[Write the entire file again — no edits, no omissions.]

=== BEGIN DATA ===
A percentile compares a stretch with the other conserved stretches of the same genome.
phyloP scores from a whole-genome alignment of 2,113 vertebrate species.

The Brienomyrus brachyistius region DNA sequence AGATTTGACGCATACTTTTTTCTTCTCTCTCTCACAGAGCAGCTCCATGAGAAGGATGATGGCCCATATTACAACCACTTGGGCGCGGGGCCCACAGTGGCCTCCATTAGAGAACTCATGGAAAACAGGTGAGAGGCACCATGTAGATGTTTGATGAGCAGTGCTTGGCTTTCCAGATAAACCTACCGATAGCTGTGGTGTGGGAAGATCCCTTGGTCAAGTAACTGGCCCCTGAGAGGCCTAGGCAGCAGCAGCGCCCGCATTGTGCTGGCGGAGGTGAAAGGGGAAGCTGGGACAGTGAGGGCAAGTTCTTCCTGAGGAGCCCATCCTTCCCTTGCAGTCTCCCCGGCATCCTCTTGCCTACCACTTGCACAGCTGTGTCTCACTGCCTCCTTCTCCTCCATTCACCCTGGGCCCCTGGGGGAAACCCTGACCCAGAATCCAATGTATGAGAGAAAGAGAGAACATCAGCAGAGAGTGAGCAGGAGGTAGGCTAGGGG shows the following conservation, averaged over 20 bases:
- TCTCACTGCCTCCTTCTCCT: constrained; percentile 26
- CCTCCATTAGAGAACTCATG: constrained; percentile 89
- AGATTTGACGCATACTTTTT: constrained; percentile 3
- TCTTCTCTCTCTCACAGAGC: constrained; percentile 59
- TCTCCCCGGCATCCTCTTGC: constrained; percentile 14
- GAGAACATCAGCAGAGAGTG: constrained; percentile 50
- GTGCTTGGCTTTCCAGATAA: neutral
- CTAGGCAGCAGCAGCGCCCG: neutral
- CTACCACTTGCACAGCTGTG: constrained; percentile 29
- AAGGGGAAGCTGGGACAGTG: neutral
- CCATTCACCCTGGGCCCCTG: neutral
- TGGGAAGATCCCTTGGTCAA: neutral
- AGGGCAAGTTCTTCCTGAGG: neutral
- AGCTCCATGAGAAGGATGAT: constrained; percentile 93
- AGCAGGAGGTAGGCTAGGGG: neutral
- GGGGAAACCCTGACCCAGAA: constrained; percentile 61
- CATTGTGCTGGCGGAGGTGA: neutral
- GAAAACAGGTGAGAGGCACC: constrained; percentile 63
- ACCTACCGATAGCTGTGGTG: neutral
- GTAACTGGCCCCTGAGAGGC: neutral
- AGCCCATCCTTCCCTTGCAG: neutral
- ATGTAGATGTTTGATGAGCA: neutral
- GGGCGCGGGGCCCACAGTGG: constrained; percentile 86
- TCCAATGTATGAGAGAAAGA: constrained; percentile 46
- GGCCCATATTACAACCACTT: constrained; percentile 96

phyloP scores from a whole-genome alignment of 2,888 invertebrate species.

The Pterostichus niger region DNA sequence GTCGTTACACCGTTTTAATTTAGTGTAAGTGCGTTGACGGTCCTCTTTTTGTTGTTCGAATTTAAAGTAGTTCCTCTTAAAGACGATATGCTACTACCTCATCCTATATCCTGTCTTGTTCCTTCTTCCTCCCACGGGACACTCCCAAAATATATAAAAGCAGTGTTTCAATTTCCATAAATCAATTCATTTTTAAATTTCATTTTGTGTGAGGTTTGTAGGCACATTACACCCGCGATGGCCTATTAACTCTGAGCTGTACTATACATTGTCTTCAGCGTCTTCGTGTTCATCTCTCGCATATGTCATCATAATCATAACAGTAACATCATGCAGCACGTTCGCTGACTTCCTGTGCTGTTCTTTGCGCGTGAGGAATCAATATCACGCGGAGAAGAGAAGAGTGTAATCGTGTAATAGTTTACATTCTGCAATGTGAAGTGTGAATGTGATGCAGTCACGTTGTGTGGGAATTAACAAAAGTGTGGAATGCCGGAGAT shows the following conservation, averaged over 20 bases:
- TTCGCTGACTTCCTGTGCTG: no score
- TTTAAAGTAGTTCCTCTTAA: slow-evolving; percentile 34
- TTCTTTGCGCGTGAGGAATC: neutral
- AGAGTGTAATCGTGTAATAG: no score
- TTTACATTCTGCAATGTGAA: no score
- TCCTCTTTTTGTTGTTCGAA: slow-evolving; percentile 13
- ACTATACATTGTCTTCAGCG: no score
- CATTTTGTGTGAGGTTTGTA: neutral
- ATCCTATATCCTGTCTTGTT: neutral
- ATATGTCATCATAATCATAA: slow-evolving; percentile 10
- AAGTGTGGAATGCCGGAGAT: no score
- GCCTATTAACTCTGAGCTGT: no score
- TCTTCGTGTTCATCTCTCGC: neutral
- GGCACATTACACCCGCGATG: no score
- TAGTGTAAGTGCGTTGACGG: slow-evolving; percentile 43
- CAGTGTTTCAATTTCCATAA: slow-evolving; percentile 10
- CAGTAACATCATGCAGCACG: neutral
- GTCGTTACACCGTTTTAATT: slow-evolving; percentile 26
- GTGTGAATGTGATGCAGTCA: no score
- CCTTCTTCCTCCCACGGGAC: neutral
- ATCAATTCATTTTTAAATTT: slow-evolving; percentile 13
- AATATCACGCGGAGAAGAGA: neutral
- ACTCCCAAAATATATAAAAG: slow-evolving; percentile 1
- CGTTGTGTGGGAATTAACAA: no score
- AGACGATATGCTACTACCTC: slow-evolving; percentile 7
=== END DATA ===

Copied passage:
A percentile compares a stretch with the other conserved stretches of the same genome.
phyloP scores from a whole-genome alignment of 2,113 vertebrate species.

The Brienomyrus brachyistius region DNA sequence AGATTTGACGCATACTTTTTTCTTCTCTCTCTCACAGAGCAGCTCCATGAGAAGGATGATGGCCCATATTACAACCACTTGGGCGCGGGGCCCACAGTGGCCTCCATTAGAGAACTCATGGAAAACAGGTGAGAGGCACCATGTAGATGTTTGATGAGCAGTGCTTGGCTTTCCAGATAAACCTACCGATAGCTGTGGTGTGGGAAGATCCCTTGGTCAAGTAACTGGCCCCTGAGAGGCCTAGGCAGCAGCAGCGCCCGCATTGTGCTGGCGGAGGTGAAAGGGGAAGCTGGGACAGTGAGGGCAAGTTCTTCCTGAGGAGCCCATCCTTCCCTTGCAGTCTCCCCGGCATCCTCTTGCCTACCACTTGCACAGCTGTGTCTCACTGCCTCCTTCTCCTCCATTCACCCTGGGCCCCTGGGGGAAACCCTGACCCAGAATCCAATGTATGAGAGAAAGAGAGAACATCAGCAGAGAGTGAGCAGGAGGTAGGCTAGGGG shows the following conservation, averaged over 20 bases:
- TCTCACTGCCTCCTTCTCCT: constrained; percentile 26
- CCTCCATTAGAGAACTCATG: constrained; percentile 89
- AGATTTGACGCATACTTTTT: constrained; percentile 3
- TCTTCTCTCTCTCACAGAGC: constrained; percentile 59
- TCTCCCCGGCATCCTCTTGC: constrained; percentile 14
- GAGAACATCAGCAGAGAGTG: constrained; percentile 50
- GTGCTTGGCTTTCCAGATAA: neutral
- CTAGGCAGCAGCAGCGCCCG: neutral
- CTACCACTTGCACAGCTGTG: constrained; percentile 29
- AAGGGGAAGCTGGGACAGTG: neutral
- CCATTCACCCTGGGCCCCTG: neutral
- TGGGAAGATCCCTTGGTCAA: neutral
- AGGGCAAGTTCTTCCTGAGG: neutral
- AGCTCCATGAGAAGGATGAT: constrained; percentile 93
- AGCAGGAGGTAGGCTAGGGG: neutral
- GGGGAAACCCTGACCCAGAA: constrained; percentile 61
- CATTGTGCTGGCGGAGGTGA: neutral
- GAAAACAGGTGAGAGGCACC: constrained; percentile 63
- ACCTACCGATAGCTGTGGTG: neutral
- GTAACTGGCCCCTGAGAGGC: neutral
- AGCCCATCCTTCCCTTGCAG: neutral
- ATGTAGATGTTTGATGAGCA: neutral
- GGGCGCGGGGCCCACAGTGG: constrained; percentile 86
- TCCAATGTATGAGAGAAAGA: constrained; percentile 46
- GGCCCATATTACAACCACTT: constrained; percentile 96

phyloP scores from a whole-genome alignment of 2,888 invertebrate species.

The Pterostichus niger region DNA sequence GTCGTTACACCGTTTTAATTTAGTGTAAGTGCGTTGACGGTCCTCTTTTTGTTGTTCGAATTTAAAGTAGTTCCTCTTAAAGACGATATGCTACTACCTCATCCTATATCCTGTCTTGTTCCTTCTTCCTCCCACGGGACACTCCCAAAATATATAAAAGCAGTGTTTCAATTTCCATAAATCAATTCATTTTTAAATTTCATTTTGTGTGAGGTTTGTAGGCACATTACACCCGCGATGGCCTATTAACTCTGAGCTGTACTATACATTGTCTTCAGCGTCTTCGTGTTCATCTCTCGCATATGTCATCATAATCATAACAGTAACATCATGCAGCACGTTCGCTGACTTCCTGTGCTGTTCTTTGCGCGTGAGGAATCAATATCACGCGGAGAAGAGAAGAGTGTAATCGTGTAATAGTTTACATTCTGCAATGTGAAGTGTGAATGTGATGCAGTCACGTTGTGTGGGAATTAACAAAAGTGTGGAATGCCGGAGAT shows the following conservation, averaged over 20 bases:
- TTCGCTGACTTCCTGTGCTG: no score
- TTTAAAGTAGTTCCTCTTAA: slow-evolving; percentile 34
- TTCTTTGCGCGTGAGGAATC: neutral
- AGAGTGTAATCGTGTAATAG: no score
- TTTACATTCTGCAATGTGAA: no score
- TCCTCTTTTTGTTGTTCGAA: slow-evolving; percentile 13
- ACTATACATTGTCTTCAGCG: no score
- CATTTTGTGTGAGGTTTGTA: neutral
- ATCCTATATCCTGTCTTGTT: neutral
- ATATGTCATCATAATCATAA: slow-evolving; percentile 10
- AAGTGTGGAATGCCGGAGAT: no score
- GCCTATTAACTCTGAGCTGT: no score
- TCTTCGTGTTCATCTCTCGC: neutral
- GGCACATTACACCCGCGATG: no score
- TAGTGTAAGTGCGTTGACGG: slow-evolving; percentile 43
- CAGTGTTTCAATTTCCATAA: slow-evolving; percentile 10
- CAGTAACATCATGCAGCACG: neutral
- GTCGTTACACCGTTTTAATT: slow-evolving; percentile 26
- GTGTGAATGTGATGCAGTCA: no score
- CCTTCTTCCTCCCACGGGAC: neutral
- ATCAATTCATTTTTAAATTT: slow-evolving; percentile 13
- AATATCACGCGGAGAAGAGA: neutral
- ACTCCCAAAATATATAAAAG: slow-evolving; percentile 1
- CGTTGTGTGGGAATTAACAA: no score
- AGACGATATGCTACTACCTC: slow-evolving; percentile 7